FIG. 3 shows the circuit diagram of a further exemplary embodiment of a circuit arrangement according to the invention. In comparison with FIG. 2, the circuit diagram in FIG. 3 is supplemented by an overvoltage shutdown OV and a fault shutdown SD.

The overvoltage shutdown OV detects the intermediate circuit voltage, using its terminals 3 and 2. The terminal 1 is connected to the gate of T1. If the intermediate circuit voltage exceeds a predetermined overvoltage threshold, the gate of T1 is connected to the ground potential G via the terminals 1 and 2. The oscillation of the power factor correction device is thus stopped.

According to the invention, the connection between the gate of T1 and the ground potential G is cleared again after a shutdown time has elapsed by means of the overvoltage shutdown OV. If, once the shutdown time has elapsed, the half-bridge inverter oscillates, it starts the oscillation of the power factor correction device again, via C2.

In contrast to FIG. 2, the half-bridge transistor T4 in FIG. 3 is connected to the ground potential G via a measurement shunt R3. The voltage drop across R3 is a measure of the current in the half-bridge. As is known from the literature, faults may be derived from this. This also occurs in the fault shutdown SD via the terminal 4. It is also possible to derive faults from the voltage across the discharge lamp. For this purpose, this voltage must be fed to the fault shutdown SD.

If the fault shutdown SD detects a fault, it interrupts the oscillation of the half-bridge inverter via the terminal 6. According to the invention, the fault shutdown SD permanently interrupts the oscillation of the half-bridge inverter. Only an external influence can enable the oscillation of the half-bridge inverter again. This can take place, for example, by the mains voltage being interrupted. For this purpose, the fault shutdown SD is connected to the intermediate circuit voltage via the terminals 5 and 7. The terminals 5 and 7 may also serve the purpose of supplying the operating voltage to the fault shutdown SD. By interrupting the mains voltage, the intermediate circuit voltage is reduced, and the fault shutdown SD is reset. When the intermediate circuit voltage is increased once more, the oscillation of the half-bridge inverter can begin again.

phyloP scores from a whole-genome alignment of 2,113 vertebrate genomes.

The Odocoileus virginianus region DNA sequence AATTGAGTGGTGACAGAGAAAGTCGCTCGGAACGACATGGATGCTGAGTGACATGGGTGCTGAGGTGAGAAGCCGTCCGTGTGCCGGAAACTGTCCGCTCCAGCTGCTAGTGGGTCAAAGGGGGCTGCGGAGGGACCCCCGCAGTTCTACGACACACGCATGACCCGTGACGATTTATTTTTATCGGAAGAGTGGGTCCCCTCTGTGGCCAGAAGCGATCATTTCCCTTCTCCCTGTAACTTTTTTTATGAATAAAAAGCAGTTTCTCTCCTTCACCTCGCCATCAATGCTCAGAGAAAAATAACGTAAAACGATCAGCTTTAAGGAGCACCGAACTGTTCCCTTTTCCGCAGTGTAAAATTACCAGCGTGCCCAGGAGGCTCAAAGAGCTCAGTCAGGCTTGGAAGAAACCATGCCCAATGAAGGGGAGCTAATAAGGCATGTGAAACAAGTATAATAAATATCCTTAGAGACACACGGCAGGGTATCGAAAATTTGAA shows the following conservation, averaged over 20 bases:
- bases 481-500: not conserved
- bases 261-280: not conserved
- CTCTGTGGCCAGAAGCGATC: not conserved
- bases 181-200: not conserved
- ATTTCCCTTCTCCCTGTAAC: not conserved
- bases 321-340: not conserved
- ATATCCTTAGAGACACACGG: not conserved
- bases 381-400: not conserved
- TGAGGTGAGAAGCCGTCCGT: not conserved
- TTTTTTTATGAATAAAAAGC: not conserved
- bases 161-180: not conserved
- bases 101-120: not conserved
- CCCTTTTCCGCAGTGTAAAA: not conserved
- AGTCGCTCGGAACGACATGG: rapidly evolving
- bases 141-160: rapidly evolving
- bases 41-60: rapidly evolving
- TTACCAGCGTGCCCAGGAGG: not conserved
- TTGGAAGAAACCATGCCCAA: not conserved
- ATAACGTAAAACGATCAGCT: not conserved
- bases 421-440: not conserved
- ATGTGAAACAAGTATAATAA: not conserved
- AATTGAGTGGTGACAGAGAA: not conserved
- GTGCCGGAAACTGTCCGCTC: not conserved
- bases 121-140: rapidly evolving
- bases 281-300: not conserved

Means may also be provided for permitting a renewed oscillation of the half-bridge inverter when a lamp has been changed.

The permanent interruption of the oscillation of the half-bridge inverter in the exemplary embodiment illustrated leads to a continuous rise in the intermediate circuit voltage. Finally, the value of the intermediate circuit voltage exceeds the overvoltage threshold. The overvoltage shutdown then stops the oscillation of the power factor correction device. This oscillation is also no longer started once the shutdown time has elapsed if the half-bridge inverter does not oscillate again. The circuit arrangement is thus in a shutdown mode.

Patent Citations
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Referenced by
Citing PatentFiling datePublication dateApplicantTitle
US7075251 *Dec 5, 2003Jul 11, 2006General Electric CompanyUniversal platform for phase dimming discharge lighting ballast and lamp
US7193373 *Nov 3, 2004Mar 20, 2007Patent-Treuhand-Gesellschaft Fuer Elektrische Gluhlampen MbhElectronic ballast having a converter which can continue to operate in the event of lamp failure
US9125281Jul 23, 2010Sep 1, 2015Osram Gesellschaft Mit Beschrankter HaftungMethod for controlling a voltage transformer for overvoltage protection, voltage transformer and operating device having a voltage transformer
US9531255Jan 12, 2015Dec 27, 2016Technical Consumer Products, Inc.Low-cost driver circuit with improved power factor
US20050093486 *Nov 3, 2004May 5, 2005Patent-Treuhand-Gesellschaft Fur Elektrische Gluhlampen MbhElectronic ballast having a converter which can continue to operate in the event of lamp failure
US20050122057 *Dec 5, 2003Jun 9, 2005Timothy ChenUniversal platform for phase dimming discharge lighting ballast and lamp
Classifications
U.S. Classification315/247, 315/224, 315/240, 315/DIG.5, 315/291, 315/209.00R
International ClassificationH05B41/282, H05B41/28, H05B41/285
Cooperative ClassificationY10S315/05, Y02B20/183, H05B41/2853, H05B41/282, H05B41/28, H05B41/2855
European ClassificationH05B41/282, H05B41/285C4, H05B41/285C2, H05B41/28
Legal Events
DateCodeEventDescription
Aug 25, 2003ASAssignment
Owner name: PATENT-TREUHAND-GESELLSCHAFT FUR ELEKTRISCH GLUHLA
Free format text: ASSIGNMENT OF ASSIGNORS INTEREST;ASSIGNORS:MAYER, SIEGFRIED;STORM, ARWED;REEL/FRAME:014431/0464
Effective date: 20030718
May 9, 2008FPAYFee payment
Year of fee payment: 4
May 11, 2012FPAYFee payment
Year of fee payment: 8
Jul 29, 2016REMIMaintenance fee reminder mailed
Dec 21, 2016LAPSLapse for failure to pay maintenance fees
Feb 7, 2017FPExpired due to failure to pay maintenance fee
Effective date: 20161221